Several considerations must be weighed during these conversions. Plastikos began its evaluation with prints of the part and two options: a single piece with molded threads, or a two-piece molded assembly.
Analysis revealed that the single-piece option with molded-in threads would need a tougher, stronger, more costly material to prevent the threads from tearing during the core-pull process. It would also mean a more complex, higher-risk tool design, which might cause difficulty during molding in filling out the threads with the stronger resin material. Instead, Plastikos recommended installing a separate threaded component after molding the part, for a relatively low cost and little complexity.
This option allowed the customer to use a more familiar material and a simpler mold design.
This example underlines the importance of engaging the mold making, molding, and material supply people, as well as the parts designer, up front, said Katen. “It’s best to get in with the customer early on, even when they’re at the paper napkin sketch stage. Several customers will say I have an idea -- is this feasible? What would you need to make it more feasible?”
For example, Micro Mold recommends part designers use consistent thicknesses wherever possible. A lot of thick-to-thin changes can cause problems in manufacturing, such as trouble filling out thicker walled areas.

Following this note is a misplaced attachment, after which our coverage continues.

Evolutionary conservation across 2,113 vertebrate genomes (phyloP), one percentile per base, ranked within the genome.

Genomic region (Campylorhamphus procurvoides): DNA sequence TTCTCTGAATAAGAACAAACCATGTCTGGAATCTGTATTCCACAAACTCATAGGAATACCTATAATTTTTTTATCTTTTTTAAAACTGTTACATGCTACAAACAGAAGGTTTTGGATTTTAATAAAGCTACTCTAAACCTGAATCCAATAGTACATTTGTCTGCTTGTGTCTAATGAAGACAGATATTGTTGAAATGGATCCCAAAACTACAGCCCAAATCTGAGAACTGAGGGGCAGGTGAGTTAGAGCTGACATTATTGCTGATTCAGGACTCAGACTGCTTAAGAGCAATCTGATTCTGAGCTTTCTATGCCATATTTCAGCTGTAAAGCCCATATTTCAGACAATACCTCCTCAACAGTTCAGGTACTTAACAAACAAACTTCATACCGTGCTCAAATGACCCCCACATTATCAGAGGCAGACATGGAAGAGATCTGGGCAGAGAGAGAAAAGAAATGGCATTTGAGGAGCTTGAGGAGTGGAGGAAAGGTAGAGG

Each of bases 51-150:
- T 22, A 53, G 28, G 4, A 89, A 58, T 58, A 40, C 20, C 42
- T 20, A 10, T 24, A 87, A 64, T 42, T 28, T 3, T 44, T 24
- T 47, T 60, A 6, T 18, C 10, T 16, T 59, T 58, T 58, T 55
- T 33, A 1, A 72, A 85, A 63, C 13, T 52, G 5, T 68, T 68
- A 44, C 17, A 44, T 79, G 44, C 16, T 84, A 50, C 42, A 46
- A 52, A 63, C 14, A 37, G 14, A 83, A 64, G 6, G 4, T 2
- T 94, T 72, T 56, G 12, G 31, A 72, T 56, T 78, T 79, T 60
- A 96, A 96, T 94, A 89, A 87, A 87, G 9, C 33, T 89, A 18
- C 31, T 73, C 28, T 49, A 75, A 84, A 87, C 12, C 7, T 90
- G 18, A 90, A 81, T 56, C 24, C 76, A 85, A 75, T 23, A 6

The example also illustrates some of the controversy surrounding whether integrating multiple steps within a single molded part is always a good idea. There can be design engineering and design limitations to consider when incorporating more features into a tool, said Myers. “The industry has been seeing more multi-shot applications. But is the facility set up for it? Is the product’s application geared toward it?”
Reducing or eliminating post-processing handling does lead to reduced labor costs, said Clinton McDade, senior designer of plastic products for Schaefer Systems International. A single part from the machine that’s ready to package may look like the ideal solution from this perspective. “But to make this part in one piece, sometimes complexity must be added into the mold, such as moving slides to avoid die-lock,” he said. “This can lead to increased mold cost, longer part cycle times, and more downtime for mold maintenance, all directly affecting speed and cost. This one-part product may also require a higher tonnage machine, with its higher overhead rate.”
The two pieces of a two-part product can be made in less expensive, open/shut molds that run on smaller machines with lower overhead rates. On the other hand, manufacturing this final product requires two machines and two cycle times, in addition to the time required for handling and assembly.
“Regardless of how you juggle the manufacturing variables, the ultimate result must be a part that meets the customer’s functional needs,” said McDade. A two-piece product may make the most sense from the standpoint of manufacturing variables, “but if the product’s ultimate application subjects it to cyclic loading or temperatures, the fastening mechanisms could introduce a failure mode not present on a one-piece design.”